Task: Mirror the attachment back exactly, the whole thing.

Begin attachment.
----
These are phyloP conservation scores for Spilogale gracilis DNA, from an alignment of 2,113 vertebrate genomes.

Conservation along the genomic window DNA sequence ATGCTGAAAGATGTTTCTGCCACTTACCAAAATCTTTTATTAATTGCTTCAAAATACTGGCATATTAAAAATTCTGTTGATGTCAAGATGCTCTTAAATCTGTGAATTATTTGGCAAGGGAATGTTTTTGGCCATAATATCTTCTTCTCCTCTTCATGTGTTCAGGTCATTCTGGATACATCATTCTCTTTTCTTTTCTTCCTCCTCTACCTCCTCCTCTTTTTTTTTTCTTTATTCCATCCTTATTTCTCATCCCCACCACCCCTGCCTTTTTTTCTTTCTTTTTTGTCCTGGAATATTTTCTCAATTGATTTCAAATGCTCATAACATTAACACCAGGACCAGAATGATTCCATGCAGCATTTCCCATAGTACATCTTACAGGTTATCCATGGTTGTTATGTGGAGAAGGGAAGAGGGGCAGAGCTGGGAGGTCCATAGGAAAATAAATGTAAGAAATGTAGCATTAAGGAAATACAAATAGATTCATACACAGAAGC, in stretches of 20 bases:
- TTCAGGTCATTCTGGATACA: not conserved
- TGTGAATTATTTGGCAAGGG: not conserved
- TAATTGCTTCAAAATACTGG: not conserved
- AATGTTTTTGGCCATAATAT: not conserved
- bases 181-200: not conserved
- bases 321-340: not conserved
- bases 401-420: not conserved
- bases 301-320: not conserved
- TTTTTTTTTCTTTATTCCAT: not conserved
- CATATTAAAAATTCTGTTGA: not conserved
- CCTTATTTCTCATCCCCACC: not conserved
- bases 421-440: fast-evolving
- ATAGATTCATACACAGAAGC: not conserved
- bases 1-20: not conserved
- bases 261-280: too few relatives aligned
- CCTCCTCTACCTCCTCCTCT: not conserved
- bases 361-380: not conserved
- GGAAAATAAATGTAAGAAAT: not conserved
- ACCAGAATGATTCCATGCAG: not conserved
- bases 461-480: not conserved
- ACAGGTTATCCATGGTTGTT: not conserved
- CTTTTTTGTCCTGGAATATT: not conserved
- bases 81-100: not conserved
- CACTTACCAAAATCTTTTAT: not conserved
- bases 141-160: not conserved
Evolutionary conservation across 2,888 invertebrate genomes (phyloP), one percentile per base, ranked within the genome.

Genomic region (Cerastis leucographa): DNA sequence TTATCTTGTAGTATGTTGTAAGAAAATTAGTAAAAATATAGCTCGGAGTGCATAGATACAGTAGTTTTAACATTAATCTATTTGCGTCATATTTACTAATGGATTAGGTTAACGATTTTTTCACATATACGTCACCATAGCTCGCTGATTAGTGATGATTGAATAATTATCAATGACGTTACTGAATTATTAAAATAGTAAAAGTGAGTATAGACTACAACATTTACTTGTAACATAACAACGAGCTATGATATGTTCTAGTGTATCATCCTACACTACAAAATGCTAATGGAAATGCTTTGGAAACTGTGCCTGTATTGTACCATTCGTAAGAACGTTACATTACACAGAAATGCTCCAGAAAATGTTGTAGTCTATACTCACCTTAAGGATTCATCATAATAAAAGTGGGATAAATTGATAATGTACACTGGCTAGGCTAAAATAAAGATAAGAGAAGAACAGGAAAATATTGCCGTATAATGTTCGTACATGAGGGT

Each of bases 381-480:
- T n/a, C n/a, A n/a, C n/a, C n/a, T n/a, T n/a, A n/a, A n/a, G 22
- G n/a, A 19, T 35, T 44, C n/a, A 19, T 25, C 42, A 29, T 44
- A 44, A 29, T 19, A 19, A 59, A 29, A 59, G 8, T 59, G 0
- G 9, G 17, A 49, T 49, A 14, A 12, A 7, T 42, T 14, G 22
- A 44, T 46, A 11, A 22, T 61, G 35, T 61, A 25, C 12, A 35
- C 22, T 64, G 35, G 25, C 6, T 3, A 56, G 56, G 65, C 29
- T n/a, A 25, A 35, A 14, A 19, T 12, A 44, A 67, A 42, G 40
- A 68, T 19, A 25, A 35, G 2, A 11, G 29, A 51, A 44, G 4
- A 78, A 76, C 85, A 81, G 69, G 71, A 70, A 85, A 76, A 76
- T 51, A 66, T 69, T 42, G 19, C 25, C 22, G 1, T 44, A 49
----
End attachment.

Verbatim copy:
These are phyloP conservation scores for Spilogale gracilis DNA, from an alignment of 2,113 vertebrate genomes.

Conservation along the genomic window DNA sequence ATGCTGAAAGATGTTTCTGCCACTTACCAAAATCTTTTATTAATTGCTTCAAAATACTGGCATATTAAAAATTCTGTTGATGTCAAGATGCTCTTAAATCTGTGAATTATTTGGCAAGGGAATGTTTTTGGCCATAATATCTTCTTCTCCTCTTCATGTGTTCAGGTCATTCTGGATACATCATTCTCTTTTCTTTTCTTCCTCCTCTACCTCCTCCTCTTTTTTTTTTCTTTATTCCATCCTTATTTCTCATCCCCACCACCCCTGCCTTTTTTTCTTTCTTTTTTGTCCTGGAATATTTTCTCAATTGATTTCAAATGCTCATAACATTAACACCAGGACCAGAATGATTCCATGCAGCATTTCCCATAGTACATCTTACAGGTTATCCATGGTTGTTATGTGGAGAAGGGAAGAGGGGCAGAGCTGGGAGGTCCATAGGAAAATAAATGTAAGAAATGTAGCATTAAGGAAATACAAATAGATTCATACACAGAAGC, in stretches of 20 bases:
- TTCAGGTCATTCTGGATACA: not conserved
- TGTGAATTATTTGGCAAGGG: not conserved
- TAATTGCTTCAAAATACTGG: not conserved
- AATGTTTTTGGCCATAATAT: not conserved
- bases 181-200: not conserved
- bases 321-340: not conserved
- bases 401-420: not conserved
- bases 301-320: not conserved
- TTTTTTTTTCTTTATTCCAT: not conserved
- CATATTAAAAATTCTGTTGA: not conserved
- CCTTATTTCTCATCCCCACC: not conserved
- bases 421-440: fast-evolving
- ATAGATTCATACACAGAAGC: not conserved
- bases 1-20: not conserved
- bases 261-280: too few relatives aligned
- CCTCCTCTACCTCCTCCTCT: not conserved
- bases 361-380: not conserved
- GGAAAATAAATGTAAGAAAT: not conserved
- ACCAGAATGATTCCATGCAG: not conserved
- bases 461-480: not conserved
- ACAGGTTATCCATGGTTGTT: not conserved
- CTTTTTTGTCCTGGAATATT: not conserved
- bases 81-100: not conserved
- CACTTACCAAAATCTTTTAT: not conserved
- bases 141-160: not conserved
Evolutionary conservation across 2,888 invertebrate genomes (phyloP), one percentile per base, ranked within the genome.

Genomic region (Cerastis leucographa): DNA sequence TTATCTTGTAGTATGTTGTAAGAAAATTAGTAAAAATATAGCTCGGAGTGCATAGATACAGTAGTTTTAACATTAATCTATTTGCGTCATATTTACTAATGGATTAGGTTAACGATTTTTTCACATATACGTCACCATAGCTCGCTGATTAGTGATGATTGAATAATTATCAATGACGTTACTGAATTATTAAAATAGTAAAAGTGAGTATAGACTACAACATTTACTTGTAACATAACAACGAGCTATGATATGTTCTAGTGTATCATCCTACACTACAAAATGCTAATGGAAATGCTTTGGAAACTGTGCCTGTATTGTACCATTCGTAAGAACGTTACATTACACAGAAATGCTCCAGAAAATGTTGTAGTCTATACTCACCTTAAGGATTCATCATAATAAAAGTGGGATAAATTGATAATGTACACTGGCTAGGCTAAAATAAAGATAAGAGAAGAACAGGAAAATATTGCCGTATAATGTTCGTACATGAGGGT

Each of bases 381-480:
- T n/a, C n/a, A n/a, C n/a, C n/a, T n/a, T n/a, A n/a, A n/a, G 22
- G n/a, A 19, T 35, T 44, C n/a, A 19, T 25, C 42, A 29, T 44
- A 44, A 29, T 19, A 19, A 59, A 29, A 59, G 8, T 59, G 0
- G 9, G 17, A 49, T 49, A 14, A 12, A 7, T 42, T 14, G 22
- A 44, T 46, A 11, A 22, T 61, G 35, T 61, A 25, C 12, A 35
- C 22, T 64, G 35, G 25, C 6, T 3, A 56, G 56, G 65, C 29
- T n/a, A 25, A 35, A 14, A 19, T 12, A 44, A 67, A 42, G 40
- A 68, T 19, A 25, A 35, G 2, A 11, G 29, A 51, A 44, G 4
- A 78, A 76, C 85, A 81, G 69, G 71, A 70, A 85, A 76, A 76
- T 51, A 66, T 69, T 42, G 19, C 25, C 22, G 1, T 44, A 49